The disk drive business was thought to be in a steady state a year or so ago. The number of vendors had fallen as the industry consolidated. Seagate led with Western Digital and Maxtor following and then HGST, Fujitsu and Toshiba. Now HGST has become the industry’s number two. Western Digital is suffering layoffs and Seagate has recently stumbled. The per-unit price and production volumes have not been as stable as suppliers have hoped.
Hitachi GST is now the world’s second largest hard disk drive manufacturer and is expanding its product range and manufacturing facilities.
It announced a 4GB micro-drive in 2003 and a 400GB SATA drive earlier this year. The company has an 80GB notebook drive and started shipping 1.8 inch drives last year. It has recently announced a half billion dollar ‘mega manufacturing centre’ to be built in Shenzhen, China.
We have also covered various HGST disk drive advances, here for example. The company formed its present state when it took over IBM drive manufacturing last year. Two main outlets for its drives are IBM and Hitachi Data Systems, also part of the Hitachi group. Techworld talked to Steve Pereira, managing director of Hitachi GST, to get his views on the results of the IBM - Hitachi GST merger and on small form factor drives.
Steve Pereira was with IBM originally and said, "Most mergers fail. We put in place a partnering system. The idea was to create a dialogue between ex-Hitachi and ex-IBM. We had a very fast integration in Europe. We worked very hard on it."
“This is a very fast, transient business, and we need to stay on top. We were profitable since September last year and we jumped straight into second place on full year revenue.”
Overall drive production by HGST is ramping up. Pereira said, “We took our production up last year and we’re going to continue that this year. Expect revenue to grow from 22 billion dollars in 2003 to more than $26 billion in 2006.”
The result of the merger is a much stronger HGST. Pereira thinks, “The deep R&D strength is probably the key one for the long term. It’s the ability to produce higher areal densities, wider product portfolios find new applications, that’s going to make the difference for Hitachi GST.”
“We certainly have the broadest product portfolio at the moment. We have everything from the 1 inch micro-drive to 15,000 rpm SCSI and Fibre Channel and we’ve got 400GB 3.5 inch serial ATA. There’s real momentum. We’re very much focussed on getting new solutions to customers quickly.”
The action is with small form factor drives. The market’s growth rates increase strongly as the form factor shrinks. Pereira said. “The femto slider was really important to us. (A light weight and smaller part of the head:disk assembly.) It allowed us to move to 7200rpm in a 2.5 inch drive with equivalent power usage to a 5400. It gave us a boost in performance and allowed us to get very high performance drives out into notebooks. We’ve had explosive growth in notebook hard drives last year.”
HGST supplies notebook drives for Hitachi notebooks and also to other notebook vendors.
The traditional drive market is IT, in desktops, notebook and server. However, in the future a large chunk of the storage market is going to be in non-traditional areas. The automotive industry for example. Notebooks and desktops are still growing.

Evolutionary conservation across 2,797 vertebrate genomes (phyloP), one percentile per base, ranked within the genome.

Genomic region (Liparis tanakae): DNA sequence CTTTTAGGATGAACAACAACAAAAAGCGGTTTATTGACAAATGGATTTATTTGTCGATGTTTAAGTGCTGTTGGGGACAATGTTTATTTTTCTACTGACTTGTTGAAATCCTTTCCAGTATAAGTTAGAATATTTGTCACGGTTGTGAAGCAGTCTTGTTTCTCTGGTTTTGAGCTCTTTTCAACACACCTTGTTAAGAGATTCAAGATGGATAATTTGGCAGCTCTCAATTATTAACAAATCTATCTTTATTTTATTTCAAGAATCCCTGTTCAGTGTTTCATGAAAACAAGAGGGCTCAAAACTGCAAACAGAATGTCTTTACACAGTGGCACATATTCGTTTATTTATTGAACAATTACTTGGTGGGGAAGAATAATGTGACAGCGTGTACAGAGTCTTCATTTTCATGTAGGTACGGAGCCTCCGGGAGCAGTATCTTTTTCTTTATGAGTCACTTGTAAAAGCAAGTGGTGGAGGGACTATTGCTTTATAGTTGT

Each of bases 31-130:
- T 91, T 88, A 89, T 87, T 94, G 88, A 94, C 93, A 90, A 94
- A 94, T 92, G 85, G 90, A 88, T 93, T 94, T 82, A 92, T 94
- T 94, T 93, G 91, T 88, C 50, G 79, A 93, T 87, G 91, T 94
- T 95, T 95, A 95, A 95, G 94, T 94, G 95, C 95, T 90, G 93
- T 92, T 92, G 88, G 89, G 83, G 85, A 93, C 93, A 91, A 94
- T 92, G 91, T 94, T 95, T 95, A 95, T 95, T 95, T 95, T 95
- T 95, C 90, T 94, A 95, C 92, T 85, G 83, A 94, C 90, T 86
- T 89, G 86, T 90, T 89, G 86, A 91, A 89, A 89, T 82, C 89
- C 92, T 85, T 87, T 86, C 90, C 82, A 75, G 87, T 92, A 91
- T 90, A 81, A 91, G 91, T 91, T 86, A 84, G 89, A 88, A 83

The key market is consumer electronics. MP3 players and PDAs are both getting disk drives, particularly following on from the success of Apple’s iPod. HGST supplies drives for Dell’s MP3 player and this business is expected to grow, with personal video recorders being another product segment.
Pereira said, “It’s not emerging anymore. It’s here. There’s margin for our customer base here and there’s opportunity for us with MP3 players costing £300.”
The growth rates in drive shipments are spectacular. Pereira revealed that, “We’ve got 80 percent on 1 inch drives, 70 percent on 1.8 inch – non-IT; the high-growth is all non-traditional IT. 2.5 inch has 34.5 percent growth. The high growth is all outside IT.”
Consumer tail wagging IT dog
What’s happened is that drives have got smaller in physical size. This has led to PDAs having small hard drives in them. Then games consoles got drives and the personal video recorder came along. Suddenly it seemed that disk drives could be used in consumer electronic items. The current holy grail is probably the mobile phone because it is ubiquitous and clever phones with MP3, digital camera and PDA functions will have an awful lot of data to store. It’s possible that the consumer market could overtake the traditional computer market and then product innovation may be more driven by consumer devices than traditional computing needs.
Pereira reckons that, “In 2007 – non-IT demand near matches IT in demand. Twenty percent of the 2.5 inch drives I ship today goes into non-IT today.” From then on it’s likely that consumer demand in units will exceed traditional IT demand.
There is a need to increase the number of I/Os from a unit of rack drive space. The way to do that is to use smaller drives and pack more of them into the same space previously occupied by larger drives. We will see 2.5 inch drives used instead of 3.5 inch. This view parallels that of Seagate.
Pereira thinks the transition will be fairly fast; “We’re still about a year and a half away from 2.5 inch form factor in high-end server. Yes, I think it will come.”
HGST is pushing ahead. There is lots of growth ahead in the drive business and companies such as Cornice show that the traditional drive design is not necessarily fixed in stone. We may well find that drive advances pioneered to suit consumer electronic needs feed back into the IT world to produce different and better spinning disk storage.